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Davis-White Not Talking About Sochi

Meryl Davis and Charlie White are co-favorites for gold in Sochi

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    Davis-White Not Talking About Sochi
    In this March 16, 2013, file photo, Meryl Davis and Charlie White, of the United States, perform during the free skate program in the ice dancing competition at the World Figure Skating Championships in London, Ontario. Not only are the ice dancers the best, and perhaps only, chance for a U.S. figure skating medal at the Sochi Olympics, the expectations are that it will be gold.

    Meryl Davis and Charlie White don't like talking about placements or medals, which is fine because everyone else will be doing enough of it for them between now and the Sochi Olympics.

    And about one color of medal in particular.

    Only a decade removed from the days when a top-10 finish was cause for U.S. ice dancers to celebrate, Davis and White are co-favorites for gold in Sochi. They've already given the U.S. its first world titles in dance, and their winning performances at last year's world championships showed they might have the edge on the only other team that comes close, defending Olympic champions Tessa Virtue and Scott Moir of Canada.

    "There are a lot of things swirling around and so many different ways you could go if you allow outside pressures to affect you," White said. "The good news is, the pressure that we put on ourselves is probably greater than being the only potential Olympic medalist for your country or, back in the day, when we were trying to become the first American world ice dance champions.

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    "You can't really worry about that too much and, through our experience, that's something Meryl and I have learned to do," he said. "Every day we go in and we're working hard. We're not thinking about medals, we're not thinking about placements. We're thinking about improving ourselves day to day so that when we get there, we have the best opportunity, and we know we've put ourselves in the best (position) to achieve the best results."

    Right. An Olympic gold medal.

    Davis and White, who open the Grand Prix season Friday at Skate America in their hometown of Detroit, were "bright-eyed and bushy-tailed" when they went to the Vancouver Olympics. Though they had won that season's Grand Prix final, as well as two U.S. titles, they were considered up-and-comers behind reigning Olympic silver medalists Tanith Belbin and Ben Agosto.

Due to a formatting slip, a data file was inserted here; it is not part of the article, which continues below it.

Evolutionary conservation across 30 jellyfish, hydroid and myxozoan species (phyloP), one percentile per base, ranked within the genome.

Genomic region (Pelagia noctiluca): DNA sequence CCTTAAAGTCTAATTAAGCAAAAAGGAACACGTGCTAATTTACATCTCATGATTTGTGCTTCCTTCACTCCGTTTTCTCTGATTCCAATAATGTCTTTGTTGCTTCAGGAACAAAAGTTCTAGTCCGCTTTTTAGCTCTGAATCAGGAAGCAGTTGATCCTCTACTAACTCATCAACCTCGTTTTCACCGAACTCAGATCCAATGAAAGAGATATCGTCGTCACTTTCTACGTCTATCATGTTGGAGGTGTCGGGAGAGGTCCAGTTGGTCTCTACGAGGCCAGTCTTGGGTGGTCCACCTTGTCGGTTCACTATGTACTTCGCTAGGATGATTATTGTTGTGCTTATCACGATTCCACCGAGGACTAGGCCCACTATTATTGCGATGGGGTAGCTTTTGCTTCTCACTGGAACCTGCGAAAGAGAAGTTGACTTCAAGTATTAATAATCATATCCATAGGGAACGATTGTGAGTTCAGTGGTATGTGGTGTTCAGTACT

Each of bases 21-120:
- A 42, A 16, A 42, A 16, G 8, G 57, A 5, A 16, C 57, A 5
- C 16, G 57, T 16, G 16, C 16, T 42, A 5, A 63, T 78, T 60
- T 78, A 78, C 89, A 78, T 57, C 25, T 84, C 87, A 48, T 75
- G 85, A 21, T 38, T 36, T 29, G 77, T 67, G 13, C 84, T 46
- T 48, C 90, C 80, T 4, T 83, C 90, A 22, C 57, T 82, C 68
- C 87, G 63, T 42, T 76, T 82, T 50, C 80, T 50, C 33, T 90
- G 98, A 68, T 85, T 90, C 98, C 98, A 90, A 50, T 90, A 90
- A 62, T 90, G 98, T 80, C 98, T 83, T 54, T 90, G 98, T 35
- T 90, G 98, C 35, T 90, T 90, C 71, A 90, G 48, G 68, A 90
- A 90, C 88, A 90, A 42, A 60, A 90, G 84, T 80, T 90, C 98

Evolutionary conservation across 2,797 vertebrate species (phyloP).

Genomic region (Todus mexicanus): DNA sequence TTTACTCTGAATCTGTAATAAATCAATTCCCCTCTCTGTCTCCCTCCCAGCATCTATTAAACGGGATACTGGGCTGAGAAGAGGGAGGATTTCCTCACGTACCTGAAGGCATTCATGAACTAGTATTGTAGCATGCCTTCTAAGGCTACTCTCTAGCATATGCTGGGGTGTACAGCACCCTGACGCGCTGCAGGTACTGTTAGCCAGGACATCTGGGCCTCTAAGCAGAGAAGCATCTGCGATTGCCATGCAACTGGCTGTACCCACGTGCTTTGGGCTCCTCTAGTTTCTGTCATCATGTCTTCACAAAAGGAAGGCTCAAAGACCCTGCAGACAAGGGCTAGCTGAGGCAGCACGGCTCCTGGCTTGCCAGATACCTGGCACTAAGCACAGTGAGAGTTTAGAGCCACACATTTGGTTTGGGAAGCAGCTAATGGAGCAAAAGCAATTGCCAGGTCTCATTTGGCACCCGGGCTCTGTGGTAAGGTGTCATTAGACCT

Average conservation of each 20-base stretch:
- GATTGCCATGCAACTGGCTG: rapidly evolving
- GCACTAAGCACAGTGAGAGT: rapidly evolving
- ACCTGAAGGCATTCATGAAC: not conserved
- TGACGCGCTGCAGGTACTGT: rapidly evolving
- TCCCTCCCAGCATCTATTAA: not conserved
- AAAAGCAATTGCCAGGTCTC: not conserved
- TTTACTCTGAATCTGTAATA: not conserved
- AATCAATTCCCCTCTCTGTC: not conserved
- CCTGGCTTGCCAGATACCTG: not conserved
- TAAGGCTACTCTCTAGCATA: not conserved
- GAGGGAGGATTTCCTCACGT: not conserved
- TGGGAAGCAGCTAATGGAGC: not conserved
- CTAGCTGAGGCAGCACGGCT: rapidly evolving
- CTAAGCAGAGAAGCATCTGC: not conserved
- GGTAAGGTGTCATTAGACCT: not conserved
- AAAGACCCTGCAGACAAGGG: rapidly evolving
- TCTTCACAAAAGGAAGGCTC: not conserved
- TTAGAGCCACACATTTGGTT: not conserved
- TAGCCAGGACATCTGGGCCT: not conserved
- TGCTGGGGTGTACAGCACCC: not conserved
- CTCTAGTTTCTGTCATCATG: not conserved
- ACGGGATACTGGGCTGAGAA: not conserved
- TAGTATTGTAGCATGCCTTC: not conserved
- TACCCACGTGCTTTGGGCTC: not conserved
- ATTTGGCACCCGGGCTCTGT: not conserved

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    They'd never made the podium at the world championships, missing the bronze medal by a mere 0.04 points in 2009. Even their Grand Prix final victory came against a field lacking the top skaters.

    Yet it was Davis and White who took the silver — decisively.

    "The biggest thing we learned at the last Olympics was just that we could handle any scenario and that no stage is too big for us," White said. "We realized how much confidence we should have in ourselves based on how hard we worked. If you put in the work, it pays off. And I think sometimes it's hard to truly believe that until you test it out on the big stage, and that's exactly what we were able to do at the last games.

    "Coming away with the silver medal after never having won a world medal was huge for our confidence and believing in ourselves and understanding that what we're doing every day, day in and day out, was working for us, and just to continue that trend."

    Since Vancouver, Davis and White have won three more U.S. titles — by huge margins — and haven't finished lower than second at any competition. And their rivalry with Virtue and Moir, who are also their training partners, is the best thing going in all of figure skating.

    The Canadians added the world title to their Olympic gold in 2010, with the Americans runners-up again. Davis and White claimed the top spot the following year, a first for a U.S. dance team, with Virtue-Moir finishing second. The teams swapped places again in 2012.

    Last year's world championships were held in Virtue and Moir's hometown of London, Ontario, but the Americans spoiled their homecoming. Not only did Davis and White win the title, but the margin (4.52 points) between the two teams was the largest it had been at worlds since Vancouver, and the Americans' programs showed a level of sophistication the Canadians simply could not match.

    "We're really lucky to be able to train with them day in and day out," White said. "They're such a fantastic team, and have such great qualities on the ice that when you watch them, you're just amazed. So it really keeps Meryl and I on our toes as to how we want to show ourselves."

    As in years past, the teams were assigned to different Grand Prixs. The earliest they could see each other will be the Grand Prix final in December.

    "We're not worrying too much about our competition," Moir said. "We'll go out and try to gain some momentum, and get ready for meeting Meryl and Charlie at the finals."

    Then comes the big showdown in Sochi.

    "I think that we're more prepared for what to expect when we get there, which is a good feeling," Davis said. "But I think we also definitely expect more out of ourselves in these games. We were hoping to go into the 2010 Games and skate the best programs we could, and we were thrilled to be able to do so. But we're really hungry this time for the absolute best performances of our lives. That's what we're training for every day."